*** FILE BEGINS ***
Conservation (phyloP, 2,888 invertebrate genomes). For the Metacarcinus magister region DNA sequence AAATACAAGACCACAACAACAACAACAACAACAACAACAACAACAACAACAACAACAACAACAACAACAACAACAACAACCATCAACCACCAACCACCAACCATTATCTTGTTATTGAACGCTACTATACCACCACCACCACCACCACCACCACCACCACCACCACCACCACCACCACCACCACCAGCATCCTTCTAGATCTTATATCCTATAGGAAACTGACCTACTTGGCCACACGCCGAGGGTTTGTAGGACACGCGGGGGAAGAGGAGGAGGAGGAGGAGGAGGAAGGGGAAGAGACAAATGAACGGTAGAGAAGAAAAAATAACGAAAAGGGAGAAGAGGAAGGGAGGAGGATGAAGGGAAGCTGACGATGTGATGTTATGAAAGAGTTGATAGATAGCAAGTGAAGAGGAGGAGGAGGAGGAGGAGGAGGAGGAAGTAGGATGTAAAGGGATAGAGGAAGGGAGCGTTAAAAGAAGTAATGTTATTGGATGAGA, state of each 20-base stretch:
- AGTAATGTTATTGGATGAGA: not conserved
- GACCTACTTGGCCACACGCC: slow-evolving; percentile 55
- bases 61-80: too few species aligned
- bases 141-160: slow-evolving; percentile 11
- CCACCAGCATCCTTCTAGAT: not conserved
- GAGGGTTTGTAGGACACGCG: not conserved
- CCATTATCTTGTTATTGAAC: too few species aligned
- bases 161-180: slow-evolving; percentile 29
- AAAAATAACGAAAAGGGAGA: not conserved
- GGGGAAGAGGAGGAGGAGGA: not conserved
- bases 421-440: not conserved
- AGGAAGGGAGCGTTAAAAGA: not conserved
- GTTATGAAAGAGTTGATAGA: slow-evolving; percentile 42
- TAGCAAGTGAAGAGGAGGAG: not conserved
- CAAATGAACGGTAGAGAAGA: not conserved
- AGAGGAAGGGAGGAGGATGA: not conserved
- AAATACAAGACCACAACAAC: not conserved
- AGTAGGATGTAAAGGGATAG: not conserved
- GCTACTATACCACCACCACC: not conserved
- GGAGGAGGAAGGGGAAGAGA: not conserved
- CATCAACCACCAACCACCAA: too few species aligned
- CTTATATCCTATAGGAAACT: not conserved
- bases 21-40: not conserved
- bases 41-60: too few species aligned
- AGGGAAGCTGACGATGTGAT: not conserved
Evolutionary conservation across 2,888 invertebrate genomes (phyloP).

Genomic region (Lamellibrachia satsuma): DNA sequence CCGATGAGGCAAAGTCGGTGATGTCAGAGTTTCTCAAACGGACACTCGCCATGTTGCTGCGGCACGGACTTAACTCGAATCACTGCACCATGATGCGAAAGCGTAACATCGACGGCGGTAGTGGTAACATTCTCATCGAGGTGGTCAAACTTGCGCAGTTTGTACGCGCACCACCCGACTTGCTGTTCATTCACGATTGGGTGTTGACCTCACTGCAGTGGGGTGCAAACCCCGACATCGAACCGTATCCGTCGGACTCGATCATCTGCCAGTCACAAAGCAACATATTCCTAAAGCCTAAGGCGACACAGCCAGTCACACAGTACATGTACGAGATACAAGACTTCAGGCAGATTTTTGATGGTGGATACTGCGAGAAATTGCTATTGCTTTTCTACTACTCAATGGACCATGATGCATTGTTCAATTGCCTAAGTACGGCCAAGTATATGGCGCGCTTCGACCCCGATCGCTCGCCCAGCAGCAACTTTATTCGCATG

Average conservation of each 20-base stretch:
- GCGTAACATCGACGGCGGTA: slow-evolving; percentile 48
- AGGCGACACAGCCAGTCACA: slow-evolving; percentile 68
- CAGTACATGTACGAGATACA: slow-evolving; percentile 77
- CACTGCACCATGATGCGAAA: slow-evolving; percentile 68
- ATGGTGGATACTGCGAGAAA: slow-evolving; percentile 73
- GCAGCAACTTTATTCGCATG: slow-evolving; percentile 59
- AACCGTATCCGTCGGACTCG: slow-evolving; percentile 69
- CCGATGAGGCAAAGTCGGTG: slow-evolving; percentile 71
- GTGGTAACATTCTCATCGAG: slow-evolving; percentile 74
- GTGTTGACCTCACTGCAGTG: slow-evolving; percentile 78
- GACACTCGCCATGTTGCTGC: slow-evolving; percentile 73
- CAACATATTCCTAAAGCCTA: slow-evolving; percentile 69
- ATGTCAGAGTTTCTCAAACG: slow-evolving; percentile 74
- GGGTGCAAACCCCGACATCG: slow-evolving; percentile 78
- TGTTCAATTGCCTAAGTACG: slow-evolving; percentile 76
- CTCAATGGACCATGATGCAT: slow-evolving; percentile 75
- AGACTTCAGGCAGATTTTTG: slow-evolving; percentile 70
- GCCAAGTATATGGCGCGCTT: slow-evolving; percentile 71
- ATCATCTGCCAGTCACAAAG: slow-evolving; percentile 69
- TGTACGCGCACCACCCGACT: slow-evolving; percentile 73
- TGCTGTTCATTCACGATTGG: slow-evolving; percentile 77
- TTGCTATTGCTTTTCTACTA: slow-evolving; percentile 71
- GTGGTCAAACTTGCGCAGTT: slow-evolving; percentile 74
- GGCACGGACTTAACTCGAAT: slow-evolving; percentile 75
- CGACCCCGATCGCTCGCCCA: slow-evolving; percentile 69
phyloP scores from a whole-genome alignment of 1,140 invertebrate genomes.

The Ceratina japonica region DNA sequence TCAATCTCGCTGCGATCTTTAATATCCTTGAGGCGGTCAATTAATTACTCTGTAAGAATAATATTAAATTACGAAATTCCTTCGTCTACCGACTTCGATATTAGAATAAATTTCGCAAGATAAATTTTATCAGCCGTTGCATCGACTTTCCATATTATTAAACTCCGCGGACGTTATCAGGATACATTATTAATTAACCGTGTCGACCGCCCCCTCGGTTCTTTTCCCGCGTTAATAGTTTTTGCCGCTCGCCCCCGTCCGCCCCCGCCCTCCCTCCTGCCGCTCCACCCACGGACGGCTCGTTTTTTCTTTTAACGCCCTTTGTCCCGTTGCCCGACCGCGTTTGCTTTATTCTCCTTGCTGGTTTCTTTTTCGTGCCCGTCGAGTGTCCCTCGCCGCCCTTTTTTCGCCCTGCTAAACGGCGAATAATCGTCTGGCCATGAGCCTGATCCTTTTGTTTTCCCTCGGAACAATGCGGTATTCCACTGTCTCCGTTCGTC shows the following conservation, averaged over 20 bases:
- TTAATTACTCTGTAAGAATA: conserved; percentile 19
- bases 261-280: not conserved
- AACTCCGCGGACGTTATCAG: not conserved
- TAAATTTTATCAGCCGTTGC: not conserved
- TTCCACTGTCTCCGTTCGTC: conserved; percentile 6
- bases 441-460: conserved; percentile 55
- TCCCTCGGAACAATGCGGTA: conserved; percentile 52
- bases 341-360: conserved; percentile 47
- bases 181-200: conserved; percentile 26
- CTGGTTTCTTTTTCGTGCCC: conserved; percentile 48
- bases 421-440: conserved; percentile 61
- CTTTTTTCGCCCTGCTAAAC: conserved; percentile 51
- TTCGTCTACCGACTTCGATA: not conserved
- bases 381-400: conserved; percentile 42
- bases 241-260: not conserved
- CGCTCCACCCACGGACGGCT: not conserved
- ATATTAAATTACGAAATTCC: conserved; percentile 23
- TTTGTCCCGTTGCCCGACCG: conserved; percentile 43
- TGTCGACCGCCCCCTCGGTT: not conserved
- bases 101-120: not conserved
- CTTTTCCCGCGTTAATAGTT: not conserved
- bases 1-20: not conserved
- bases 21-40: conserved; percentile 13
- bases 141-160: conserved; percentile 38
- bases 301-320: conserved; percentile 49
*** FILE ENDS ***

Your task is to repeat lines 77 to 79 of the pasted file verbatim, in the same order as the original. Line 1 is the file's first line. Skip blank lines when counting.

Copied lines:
- CTTTTCCCGCGTTAATAGTT: not conserved
- bases 1-20: not conserved
- bases 21-40: conserved; percentile 13